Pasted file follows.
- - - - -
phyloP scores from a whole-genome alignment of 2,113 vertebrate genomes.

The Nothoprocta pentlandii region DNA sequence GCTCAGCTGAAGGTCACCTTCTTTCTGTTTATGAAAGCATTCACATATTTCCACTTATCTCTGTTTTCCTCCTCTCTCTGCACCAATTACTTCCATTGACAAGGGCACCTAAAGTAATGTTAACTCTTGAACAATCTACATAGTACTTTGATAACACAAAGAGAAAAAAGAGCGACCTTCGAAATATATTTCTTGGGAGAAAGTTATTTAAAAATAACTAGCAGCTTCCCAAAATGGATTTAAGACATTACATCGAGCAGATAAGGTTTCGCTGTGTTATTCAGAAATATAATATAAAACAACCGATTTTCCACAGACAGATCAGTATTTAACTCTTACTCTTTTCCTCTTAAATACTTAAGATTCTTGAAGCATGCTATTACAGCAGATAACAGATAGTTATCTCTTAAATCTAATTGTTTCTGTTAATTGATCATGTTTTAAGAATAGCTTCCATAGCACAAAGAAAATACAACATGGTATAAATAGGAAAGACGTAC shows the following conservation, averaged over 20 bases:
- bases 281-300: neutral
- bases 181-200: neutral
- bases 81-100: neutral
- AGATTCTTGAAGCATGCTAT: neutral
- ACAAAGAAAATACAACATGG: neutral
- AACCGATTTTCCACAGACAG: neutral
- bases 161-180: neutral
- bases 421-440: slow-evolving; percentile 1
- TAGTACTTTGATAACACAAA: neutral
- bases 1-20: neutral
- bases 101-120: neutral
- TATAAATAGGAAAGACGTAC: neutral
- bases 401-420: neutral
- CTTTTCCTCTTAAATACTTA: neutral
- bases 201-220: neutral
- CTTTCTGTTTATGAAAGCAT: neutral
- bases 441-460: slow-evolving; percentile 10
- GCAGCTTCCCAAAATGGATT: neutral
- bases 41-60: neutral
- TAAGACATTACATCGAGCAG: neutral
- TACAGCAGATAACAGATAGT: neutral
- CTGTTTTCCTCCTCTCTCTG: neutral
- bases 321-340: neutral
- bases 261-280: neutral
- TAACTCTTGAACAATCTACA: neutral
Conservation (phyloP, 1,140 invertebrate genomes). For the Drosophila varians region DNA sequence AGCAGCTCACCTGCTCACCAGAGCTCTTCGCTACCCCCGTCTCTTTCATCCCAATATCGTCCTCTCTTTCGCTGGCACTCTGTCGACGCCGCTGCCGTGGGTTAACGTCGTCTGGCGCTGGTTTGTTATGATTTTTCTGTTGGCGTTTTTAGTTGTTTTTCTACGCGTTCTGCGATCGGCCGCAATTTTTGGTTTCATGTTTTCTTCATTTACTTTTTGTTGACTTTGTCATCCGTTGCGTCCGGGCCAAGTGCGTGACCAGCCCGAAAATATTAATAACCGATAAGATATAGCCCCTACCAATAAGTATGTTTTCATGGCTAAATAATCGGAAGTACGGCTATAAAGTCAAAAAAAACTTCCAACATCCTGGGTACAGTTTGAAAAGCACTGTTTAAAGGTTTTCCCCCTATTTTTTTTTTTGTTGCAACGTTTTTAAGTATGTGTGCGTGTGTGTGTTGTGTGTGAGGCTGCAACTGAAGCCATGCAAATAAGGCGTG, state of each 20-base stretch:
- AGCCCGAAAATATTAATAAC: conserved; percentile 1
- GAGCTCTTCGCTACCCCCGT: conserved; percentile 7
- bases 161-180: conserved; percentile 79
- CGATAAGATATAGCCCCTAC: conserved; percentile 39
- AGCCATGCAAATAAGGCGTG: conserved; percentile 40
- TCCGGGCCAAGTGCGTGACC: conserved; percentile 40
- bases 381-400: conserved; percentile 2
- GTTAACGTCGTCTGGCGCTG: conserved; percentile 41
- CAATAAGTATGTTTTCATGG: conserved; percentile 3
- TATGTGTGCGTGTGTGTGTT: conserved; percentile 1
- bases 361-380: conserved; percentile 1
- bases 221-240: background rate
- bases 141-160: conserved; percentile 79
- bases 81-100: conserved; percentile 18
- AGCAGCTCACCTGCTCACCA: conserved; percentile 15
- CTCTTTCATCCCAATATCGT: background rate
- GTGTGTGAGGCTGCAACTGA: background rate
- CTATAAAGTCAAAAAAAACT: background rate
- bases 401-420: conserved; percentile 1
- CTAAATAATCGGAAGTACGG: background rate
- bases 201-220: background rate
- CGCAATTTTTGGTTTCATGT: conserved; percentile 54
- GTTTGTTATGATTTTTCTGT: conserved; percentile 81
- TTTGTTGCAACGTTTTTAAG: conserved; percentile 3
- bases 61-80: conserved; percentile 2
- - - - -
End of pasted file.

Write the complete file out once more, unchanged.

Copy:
phyloP scores from a whole-genome alignment of 2,113 vertebrate genomes.

The Nothoprocta pentlandii region DNA sequence GCTCAGCTGAAGGTCACCTTCTTTCTGTTTATGAAAGCATTCACATATTTCCACTTATCTCTGTTTTCCTCCTCTCTCTGCACCAATTACTTCCATTGACAAGGGCACCTAAAGTAATGTTAACTCTTGAACAATCTACATAGTACTTTGATAACACAAAGAGAAAAAAGAGCGACCTTCGAAATATATTTCTTGGGAGAAAGTTATTTAAAAATAACTAGCAGCTTCCCAAAATGGATTTAAGACATTACATCGAGCAGATAAGGTTTCGCTGTGTTATTCAGAAATATAATATAAAACAACCGATTTTCCACAGACAGATCAGTATTTAACTCTTACTCTTTTCCTCTTAAATACTTAAGATTCTTGAAGCATGCTATTACAGCAGATAACAGATAGTTATCTCTTAAATCTAATTGTTTCTGTTAATTGATCATGTTTTAAGAATAGCTTCCATAGCACAAAGAAAATACAACATGGTATAAATAGGAAAGACGTAC shows the following conservation, averaged over 20 bases:
- bases 281-300: neutral
- bases 181-200: neutral
- bases 81-100: neutral
- AGATTCTTGAAGCATGCTAT: neutral
- ACAAAGAAAATACAACATGG: neutral
- AACCGATTTTCCACAGACAG: neutral
- bases 161-180: neutral
- bases 421-440: slow-evolving; percentile 1
- TAGTACTTTGATAACACAAA: neutral
- bases 1-20: neutral
- bases 101-120: neutral
- TATAAATAGGAAAGACGTAC: neutral
- bases 401-420: neutral
- CTTTTCCTCTTAAATACTTA: neutral
- bases 201-220: neutral
- CTTTCTGTTTATGAAAGCAT: neutral
- bases 441-460: slow-evolving; percentile 10
- GCAGCTTCCCAAAATGGATT: neutral
- bases 41-60: neutral
- TAAGACATTACATCGAGCAG: neutral
- TACAGCAGATAACAGATAGT: neutral
- CTGTTTTCCTCCTCTCTCTG: neutral
- bases 321-340: neutral
- bases 261-280: neutral
- TAACTCTTGAACAATCTACA: neutral
Conservation (phyloP, 1,140 invertebrate genomes). For the Drosophila varians region DNA sequence AGCAGCTCACCTGCTCACCAGAGCTCTTCGCTACCCCCGTCTCTTTCATCCCAATATCGTCCTCTCTTTCGCTGGCACTCTGTCGACGCCGCTGCCGTGGGTTAACGTCGTCTGGCGCTGGTTTGTTATGATTTTTCTGTTGGCGTTTTTAGTTGTTTTTCTACGCGTTCTGCGATCGGCCGCAATTTTTGGTTTCATGTTTTCTTCATTTACTTTTTGTTGACTTTGTCATCCGTTGCGTCCGGGCCAAGTGCGTGACCAGCCCGAAAATATTAATAACCGATAAGATATAGCCCCTACCAATAAGTATGTTTTCATGGCTAAATAATCGGAAGTACGGCTATAAAGTCAAAAAAAACTTCCAACATCCTGGGTACAGTTTGAAAAGCACTGTTTAAAGGTTTTCCCCCTATTTTTTTTTTTGTTGCAACGTTTTTAAGTATGTGTGCGTGTGTGTGTTGTGTGTGAGGCTGCAACTGAAGCCATGCAAATAAGGCGTG, state of each 20-base stretch:
- AGCCCGAAAATATTAATAAC: conserved; percentile 1
- GAGCTCTTCGCTACCCCCGT: conserved; percentile 7
- bases 161-180: conserved; percentile 79
- CGATAAGATATAGCCCCTAC: conserved; percentile 39
- AGCCATGCAAATAAGGCGTG: conserved; percentile 40
- TCCGGGCCAAGTGCGTGACC: conserved; percentile 40
- bases 381-400: conserved; percentile 2
- GTTAACGTCGTCTGGCGCTG: conserved; percentile 41
- CAATAAGTATGTTTTCATGG: conserved; percentile 3
- TATGTGTGCGTGTGTGTGTT: conserved; percentile 1
- bases 361-380: conserved; percentile 1
- bases 221-240: background rate
- bases 141-160: conserved; percentile 79
- bases 81-100: conserved; percentile 18
- AGCAGCTCACCTGCTCACCA: conserved; percentile 15
- CTCTTTCATCCCAATATCGT: background rate
- GTGTGTGAGGCTGCAACTGA: background rate
- CTATAAAGTCAAAAAAAACT: background rate
- bases 401-420: conserved; percentile 1
- CTAAATAATCGGAAGTACGG: background rate
- bases 201-220: background rate
- CGCAATTTTTGGTTTCATGT: conserved; percentile 54
- GTTTGTTATGATTTTTCTGT: conserved; percentile 81
- TTTGTTGCAACGTTTTTAAG: conserved; percentile 3
- bases 61-80: conserved; percentile 2